Startup’s Lab-Grown Meat Is the Way of the Future
Date: 27 April 2016 Share on Twitter Share on Facebook
We hear about it every day, newspapers and TV bombarding us with stories about the world’s ever-growing population and the effect it could have on how much meat will be available in the future. Most scientists agree on one thing – we can’t go on eating meat the way we are. It’s just not sustainable. We just don’t have enough space to farm all the cows, sheep and chickens it will take to feed the world in the next hundred years.
So what are the options? You might have heard about the insect farms in Europe, their aim being to provide us with all the protein we’ll need but with the farms taking up much, much smaller areas than grazing fields. These little insects could even be ground into our breakfast cereals in the future to provide us with the protein we need.
Doesn’t sound appetizing? There could be another option – lab-grown meat. Lab-grown meat, like everything, has both pros and cons, but there are startups who believe that it’s the future.
Lab-grown meat – pros and cons
The pros of lab-grown meat are plentiful: space for farming animals wouldn’t be necessary as everything could be grown inside a lab, meat could be grown on a much bigger scale to feed the growing population and no animals would need to be killed so we could eat a beef burger. It’s also much more environmentally friendly.
It’s main con is that it is currently very expensive – and therefore just not viable until a way is found to make it cheaper to produce. In 2013, Mark Post from Maastricht University in the Netherlands made the first beef burger from cow stem cells – but it cost just under a whopping $330,000. That’s a pretty expensive burger.
If we could grow meat in much smaller spaces and at a much lower costs than our current methods of farming animals, then it could certainly be a winner. At the moment the process is still relatively new and expensive. And to grow the meat still involves animals, with a serum taken from the blood of unborn calves needed at the start of the process.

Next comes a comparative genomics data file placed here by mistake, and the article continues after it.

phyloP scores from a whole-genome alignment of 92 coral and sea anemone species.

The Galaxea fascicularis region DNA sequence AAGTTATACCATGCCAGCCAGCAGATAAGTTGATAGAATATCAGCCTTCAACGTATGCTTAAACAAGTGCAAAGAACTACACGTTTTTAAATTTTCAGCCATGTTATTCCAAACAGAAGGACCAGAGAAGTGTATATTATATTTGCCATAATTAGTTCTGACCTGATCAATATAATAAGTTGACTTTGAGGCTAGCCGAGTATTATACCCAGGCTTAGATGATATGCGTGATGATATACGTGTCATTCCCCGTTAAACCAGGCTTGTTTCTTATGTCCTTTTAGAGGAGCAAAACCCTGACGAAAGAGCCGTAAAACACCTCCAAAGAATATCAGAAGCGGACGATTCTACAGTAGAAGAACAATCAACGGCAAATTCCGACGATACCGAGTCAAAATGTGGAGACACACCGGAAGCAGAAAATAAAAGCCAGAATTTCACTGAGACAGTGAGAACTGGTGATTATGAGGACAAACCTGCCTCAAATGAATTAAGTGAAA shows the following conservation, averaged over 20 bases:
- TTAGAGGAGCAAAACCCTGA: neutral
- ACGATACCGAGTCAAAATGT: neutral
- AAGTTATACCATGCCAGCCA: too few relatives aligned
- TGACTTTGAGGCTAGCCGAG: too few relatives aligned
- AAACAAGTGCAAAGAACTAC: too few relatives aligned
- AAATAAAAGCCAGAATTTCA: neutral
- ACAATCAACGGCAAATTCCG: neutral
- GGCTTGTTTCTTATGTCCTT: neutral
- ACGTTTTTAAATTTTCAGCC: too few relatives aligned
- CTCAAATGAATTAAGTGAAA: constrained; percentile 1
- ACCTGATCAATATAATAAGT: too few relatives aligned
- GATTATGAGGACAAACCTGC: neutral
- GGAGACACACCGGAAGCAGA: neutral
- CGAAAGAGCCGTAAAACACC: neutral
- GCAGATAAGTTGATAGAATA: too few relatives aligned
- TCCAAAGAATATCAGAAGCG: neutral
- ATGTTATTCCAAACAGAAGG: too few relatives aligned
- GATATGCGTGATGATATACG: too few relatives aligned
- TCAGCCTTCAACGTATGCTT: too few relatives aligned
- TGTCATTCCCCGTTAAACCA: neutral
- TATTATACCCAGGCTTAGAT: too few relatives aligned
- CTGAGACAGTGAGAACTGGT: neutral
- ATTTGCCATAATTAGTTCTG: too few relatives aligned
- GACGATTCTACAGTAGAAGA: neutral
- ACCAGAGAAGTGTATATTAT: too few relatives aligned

In February of this year, Memphis Meats, a startup from San Francisco, unveiled their – and the world’s – first ’animal-free’ meatball. In fact, it says that it hopes its ‘animal-free’ products will be available for us to buy in 3 to 4 years. And it’s not just beef and meatballs – they’ve made pork, too.
Memphis Meats told the Wall Street Journal that it’s looking into a way to take animals out of the process altogether and use plants instead in the future.
Is it the future?
It’s hard not to be attracted to the idea of ‘animal-free’ meat. It means we can feed more people, more meat, without the huge impact on the environment or the slaughtering of animals.
Lab-grown meat certainly does feel like the future. Is 3 to 4 years to get it on our plates optimistic? We’ll have to wait and see. But until no animal is needed to actually make the meat, we’re still farming on some scale, which is why it’s so important that Memphis Meats are researching the use of plants instead.
One thing’s for sure – we can’t go on eating meat the way we are. And startups are providing us with a great solution for this. Lab-grown meat certainly isn’t going to be leaving the headlines anytime soon.